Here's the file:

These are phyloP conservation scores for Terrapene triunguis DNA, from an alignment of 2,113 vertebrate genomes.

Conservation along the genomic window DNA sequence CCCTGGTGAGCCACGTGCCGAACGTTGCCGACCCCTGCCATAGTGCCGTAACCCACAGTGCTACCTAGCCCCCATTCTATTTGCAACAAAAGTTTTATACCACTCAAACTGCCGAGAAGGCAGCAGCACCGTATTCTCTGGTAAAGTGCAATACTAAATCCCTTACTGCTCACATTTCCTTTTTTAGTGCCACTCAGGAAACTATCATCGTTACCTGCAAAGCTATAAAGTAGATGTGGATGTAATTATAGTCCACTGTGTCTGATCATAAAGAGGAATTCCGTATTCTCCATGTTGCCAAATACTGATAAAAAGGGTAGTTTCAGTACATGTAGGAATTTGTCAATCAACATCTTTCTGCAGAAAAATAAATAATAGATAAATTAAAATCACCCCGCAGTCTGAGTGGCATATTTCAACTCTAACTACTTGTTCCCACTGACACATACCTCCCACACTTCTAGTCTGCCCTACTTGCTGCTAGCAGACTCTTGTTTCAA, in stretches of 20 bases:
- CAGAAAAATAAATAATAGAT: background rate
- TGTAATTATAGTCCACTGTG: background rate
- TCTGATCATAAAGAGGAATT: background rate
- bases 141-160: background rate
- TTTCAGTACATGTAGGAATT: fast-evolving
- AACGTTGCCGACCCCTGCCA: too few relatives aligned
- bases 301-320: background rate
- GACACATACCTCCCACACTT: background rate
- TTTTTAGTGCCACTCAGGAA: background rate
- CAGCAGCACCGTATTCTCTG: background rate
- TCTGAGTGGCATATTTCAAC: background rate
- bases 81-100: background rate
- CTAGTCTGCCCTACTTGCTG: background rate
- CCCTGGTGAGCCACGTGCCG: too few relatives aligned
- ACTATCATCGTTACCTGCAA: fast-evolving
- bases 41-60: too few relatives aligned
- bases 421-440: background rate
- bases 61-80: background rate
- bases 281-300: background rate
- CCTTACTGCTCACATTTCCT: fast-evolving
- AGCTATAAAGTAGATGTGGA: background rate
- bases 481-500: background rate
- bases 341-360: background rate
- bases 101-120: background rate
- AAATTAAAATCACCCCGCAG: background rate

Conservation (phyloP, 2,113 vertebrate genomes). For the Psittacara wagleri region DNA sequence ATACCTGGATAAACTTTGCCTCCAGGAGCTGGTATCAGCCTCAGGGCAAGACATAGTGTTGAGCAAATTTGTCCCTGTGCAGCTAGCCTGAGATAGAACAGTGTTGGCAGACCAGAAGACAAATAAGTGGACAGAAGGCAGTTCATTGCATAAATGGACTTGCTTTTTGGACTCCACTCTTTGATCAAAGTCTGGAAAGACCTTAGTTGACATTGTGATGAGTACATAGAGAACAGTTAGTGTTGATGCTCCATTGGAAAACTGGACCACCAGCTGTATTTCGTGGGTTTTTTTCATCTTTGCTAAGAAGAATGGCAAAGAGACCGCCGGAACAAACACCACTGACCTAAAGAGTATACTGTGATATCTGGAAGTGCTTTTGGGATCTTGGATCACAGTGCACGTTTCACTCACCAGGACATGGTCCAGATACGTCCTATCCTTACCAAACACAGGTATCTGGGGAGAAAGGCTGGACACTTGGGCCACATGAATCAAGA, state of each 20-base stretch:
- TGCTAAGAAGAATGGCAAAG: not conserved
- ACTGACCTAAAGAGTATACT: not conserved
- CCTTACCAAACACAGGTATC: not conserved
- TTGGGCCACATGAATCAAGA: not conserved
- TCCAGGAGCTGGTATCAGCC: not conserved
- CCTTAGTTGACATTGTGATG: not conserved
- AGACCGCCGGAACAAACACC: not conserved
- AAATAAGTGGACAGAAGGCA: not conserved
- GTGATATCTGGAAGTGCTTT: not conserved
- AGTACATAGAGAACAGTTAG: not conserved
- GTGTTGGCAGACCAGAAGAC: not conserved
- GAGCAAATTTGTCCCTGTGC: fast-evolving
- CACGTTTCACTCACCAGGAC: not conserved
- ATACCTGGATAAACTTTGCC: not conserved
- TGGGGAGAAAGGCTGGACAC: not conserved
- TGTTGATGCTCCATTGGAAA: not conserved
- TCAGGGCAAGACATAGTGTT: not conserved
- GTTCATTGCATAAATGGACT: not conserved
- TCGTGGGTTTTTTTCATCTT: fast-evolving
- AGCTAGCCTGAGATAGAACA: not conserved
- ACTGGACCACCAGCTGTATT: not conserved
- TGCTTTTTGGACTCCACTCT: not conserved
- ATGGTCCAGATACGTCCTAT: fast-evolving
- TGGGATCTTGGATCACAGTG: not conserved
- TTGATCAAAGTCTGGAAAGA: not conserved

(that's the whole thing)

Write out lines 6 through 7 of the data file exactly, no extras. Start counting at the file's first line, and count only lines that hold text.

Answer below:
- bases 141-160: background rate
- TTTCAGTACATGTAGGAATT: fast-evolving